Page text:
Saturday, January 14, 2012

The Great Old Corvair!!

The grand old Corvair!! This little car started out in 1956 with the design and began rolling off the production line in 1959. This was to be the answer to a more econimical car for the American public. Produced by General Motors, it was supposed to be the answer to the Volkswagon Beetle, which was imported, and the Rambler American and Studebaker Lark. During it's hayday, 1,786,243 cars rolled off the production line.

Ralph Nadar, consumer advocate, wrote a book "Unsafe at any Speed" which halved the sales of the Corvair in 1966. By 1968, the sales had fallen to 14,800.

I love the Corvair!! When I first came to Des Moines, Iowa, these little cars were putzing all over the place!! And they were cheap!

Well, I married a man who had a Corvair, as well as a '64 Chevelle. During our first years of marriage, I can remember buying used Corvairs dirt cheap, $75.00, driving them for quite some time and then selling them for $75.00 to somebody else!! The most we ever sold a Corvair for was $3,900!! Not bad for '74! My husband had repainted it (he went to body school) and it was a Corvair Monza Convertible. And the darn thing wouldn't go over 35 mph!!

We did have one that every time I drove the thing, it would break down. I can remember stopping in a gas station to ask to borrow a screwdriver, opening the hood (in the back end, of course) and seeing the amazement of the attendent!! I was kind of used to it! Never did break down on my hubby!

Now the Corvair is a collectors car!! And those pieces and parts and yes, the cars themselves are getting fewer and fewer!! So, here are a few items that I found already listed on!! I have a few more that I will be listing but that's for another day!! Oh, if we'd only kept those little cars!

Both these beauties are listed by GRGAuction!!

You can find this great grill in SecondHandLions!

Great interior piece over at RoundPrairie2!!

And this Corvair Owners Guide 1965 is listed in our store, KornKountryTreasures!

And do you know the beauty of If you list a car, an owners book, a glove compartment door and a grill, guess who is going to pay the most in final value fees? NOBODY!!! Awsome, huh??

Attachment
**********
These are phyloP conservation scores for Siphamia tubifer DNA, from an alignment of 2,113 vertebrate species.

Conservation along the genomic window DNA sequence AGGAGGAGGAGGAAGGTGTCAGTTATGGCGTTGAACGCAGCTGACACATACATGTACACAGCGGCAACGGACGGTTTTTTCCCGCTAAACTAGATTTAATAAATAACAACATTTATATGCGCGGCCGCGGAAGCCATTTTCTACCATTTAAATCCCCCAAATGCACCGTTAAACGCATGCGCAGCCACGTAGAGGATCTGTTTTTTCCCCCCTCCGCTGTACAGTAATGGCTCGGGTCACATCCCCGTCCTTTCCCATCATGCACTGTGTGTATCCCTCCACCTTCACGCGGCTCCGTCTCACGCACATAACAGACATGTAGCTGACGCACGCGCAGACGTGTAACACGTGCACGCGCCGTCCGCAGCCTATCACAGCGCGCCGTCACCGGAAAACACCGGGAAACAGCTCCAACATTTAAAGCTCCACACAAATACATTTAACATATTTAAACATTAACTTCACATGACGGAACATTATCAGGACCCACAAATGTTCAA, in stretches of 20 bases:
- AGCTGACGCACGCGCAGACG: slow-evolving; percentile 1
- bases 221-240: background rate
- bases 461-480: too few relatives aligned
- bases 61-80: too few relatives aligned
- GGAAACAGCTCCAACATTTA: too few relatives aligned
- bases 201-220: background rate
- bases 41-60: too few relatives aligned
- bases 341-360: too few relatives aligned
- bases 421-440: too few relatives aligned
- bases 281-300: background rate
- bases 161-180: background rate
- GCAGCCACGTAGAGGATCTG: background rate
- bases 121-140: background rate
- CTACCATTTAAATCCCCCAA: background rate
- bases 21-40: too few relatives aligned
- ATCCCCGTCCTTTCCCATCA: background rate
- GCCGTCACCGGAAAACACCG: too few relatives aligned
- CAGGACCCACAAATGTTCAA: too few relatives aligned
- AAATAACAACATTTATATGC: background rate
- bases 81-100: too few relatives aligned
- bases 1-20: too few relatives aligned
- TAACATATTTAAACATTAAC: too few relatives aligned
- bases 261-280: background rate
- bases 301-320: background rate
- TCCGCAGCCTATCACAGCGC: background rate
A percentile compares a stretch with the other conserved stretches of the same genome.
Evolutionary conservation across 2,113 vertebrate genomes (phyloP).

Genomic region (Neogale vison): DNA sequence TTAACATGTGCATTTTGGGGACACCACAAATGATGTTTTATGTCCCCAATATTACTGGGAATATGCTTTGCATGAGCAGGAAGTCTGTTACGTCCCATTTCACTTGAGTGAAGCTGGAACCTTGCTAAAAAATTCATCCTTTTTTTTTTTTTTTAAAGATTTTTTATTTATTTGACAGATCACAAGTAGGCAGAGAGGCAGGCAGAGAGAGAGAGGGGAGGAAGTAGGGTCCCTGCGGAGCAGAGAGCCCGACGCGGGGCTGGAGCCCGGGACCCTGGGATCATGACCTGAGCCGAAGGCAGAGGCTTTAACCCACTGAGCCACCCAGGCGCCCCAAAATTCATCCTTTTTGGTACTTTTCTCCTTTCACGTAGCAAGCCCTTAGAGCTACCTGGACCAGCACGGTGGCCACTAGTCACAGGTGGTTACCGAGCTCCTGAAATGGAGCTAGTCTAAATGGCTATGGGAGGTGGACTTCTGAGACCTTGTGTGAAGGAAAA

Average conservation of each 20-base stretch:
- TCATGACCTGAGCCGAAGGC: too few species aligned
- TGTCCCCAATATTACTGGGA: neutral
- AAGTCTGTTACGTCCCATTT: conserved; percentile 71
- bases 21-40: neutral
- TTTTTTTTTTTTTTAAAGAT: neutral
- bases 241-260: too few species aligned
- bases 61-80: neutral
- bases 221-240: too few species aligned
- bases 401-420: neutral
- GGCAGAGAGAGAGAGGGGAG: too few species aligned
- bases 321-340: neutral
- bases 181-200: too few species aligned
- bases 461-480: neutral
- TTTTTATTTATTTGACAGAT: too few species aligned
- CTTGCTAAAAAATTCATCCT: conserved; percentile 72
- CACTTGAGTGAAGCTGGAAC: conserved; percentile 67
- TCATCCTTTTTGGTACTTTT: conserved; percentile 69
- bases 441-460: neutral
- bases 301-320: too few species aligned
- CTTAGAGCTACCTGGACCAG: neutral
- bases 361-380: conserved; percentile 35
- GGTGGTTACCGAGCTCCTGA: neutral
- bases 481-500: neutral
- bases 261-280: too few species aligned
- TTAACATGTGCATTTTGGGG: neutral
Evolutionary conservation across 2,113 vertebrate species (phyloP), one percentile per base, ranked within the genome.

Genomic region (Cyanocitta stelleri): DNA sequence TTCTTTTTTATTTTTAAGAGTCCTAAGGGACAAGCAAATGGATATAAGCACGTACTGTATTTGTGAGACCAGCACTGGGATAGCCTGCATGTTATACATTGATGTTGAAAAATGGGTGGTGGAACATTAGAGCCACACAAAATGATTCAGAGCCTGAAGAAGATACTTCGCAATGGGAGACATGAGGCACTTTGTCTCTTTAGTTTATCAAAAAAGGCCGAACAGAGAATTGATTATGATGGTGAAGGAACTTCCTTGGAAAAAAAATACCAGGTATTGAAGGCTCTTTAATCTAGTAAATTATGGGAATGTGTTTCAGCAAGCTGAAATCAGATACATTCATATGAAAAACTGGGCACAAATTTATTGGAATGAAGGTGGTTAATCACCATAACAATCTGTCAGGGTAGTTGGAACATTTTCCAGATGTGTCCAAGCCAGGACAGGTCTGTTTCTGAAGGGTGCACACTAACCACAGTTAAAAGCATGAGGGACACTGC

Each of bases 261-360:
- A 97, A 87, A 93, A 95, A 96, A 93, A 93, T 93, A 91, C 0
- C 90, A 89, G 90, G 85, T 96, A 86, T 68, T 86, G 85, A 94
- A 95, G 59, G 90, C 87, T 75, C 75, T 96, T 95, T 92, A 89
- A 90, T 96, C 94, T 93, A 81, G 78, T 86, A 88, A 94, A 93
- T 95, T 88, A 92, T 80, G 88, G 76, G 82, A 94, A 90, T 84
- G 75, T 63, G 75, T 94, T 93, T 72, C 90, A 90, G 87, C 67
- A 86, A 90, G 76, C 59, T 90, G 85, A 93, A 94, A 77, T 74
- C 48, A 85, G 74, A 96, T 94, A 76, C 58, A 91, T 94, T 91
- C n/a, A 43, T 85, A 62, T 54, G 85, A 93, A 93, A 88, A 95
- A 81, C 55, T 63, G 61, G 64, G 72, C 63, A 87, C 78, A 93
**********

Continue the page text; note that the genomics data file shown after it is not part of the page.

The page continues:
You can list a car for $8.00 and NO FINAL VALUE FEES!!!

Check us out at!!

Thank you!

An Historial History of Mary Todd Lincoln In A Nutshell

....By A Cracked Nut

I've been sitting here after reading chateycathays post on Lincoln, remembering a book I read on Mary Todd Lincoln. The first thing that comes to mind is the fact that Lincoln would probably not have become President if he had not been married to Mary who was raised in the upper crust of society and Lincoln was considered a real hayseed. Them not marrying could have truly changed the history of our country.

Mary was 1 of 7 children then when she was 4, her mother evidently became exhausted and died. Her father married again and he had 9 more wonder she was considered a grouchy step-mother.....I'd probably be a bit testy myself. Mary obviously couldn't wait to leave home...she went to college then lived with a married sister.

After meeting Lincoln, getting engaged to Mary, Lincoln breaking it off...he was depressed because he was a hayseed. Oh, well, life went on then they met up again and Mary told a society friend she was going to marry Lincoln...not because he was handsome, but because she was going to see to it he became President. Another friend told Mary to have Abe grow a beard so he wouldn't be so ugly. He grew one, they got married, he did become President. They moved to Washington, 7 states seceded, Mary redecorated the White House, spent too much money, Congress got mad at her, she didn't care, the war started, she entertained but did become active in the plight of the slaves.

In the meantime, Mary and Abe had 4 sons. Mary had a series of misfortunes. In 3 years she lost her father, then her 4 yr old son to diptheria, then Abe was shot, another son died of the fever. She fell into a deep depression. Good grief, what would you expect? Eventually her only remaiing son (I can't remember what happened to the third son...gotta leave something for you to look up:) Robert, had her declared in-sane (she shouldn't have gone there) and she remained for several years till her sister got her sprung from the 'happy house'. She traveled to Europe, but was still not happy in her head. She finally took a permanent nap when she was 63....folks think she died of paralysis but was probably a stroke.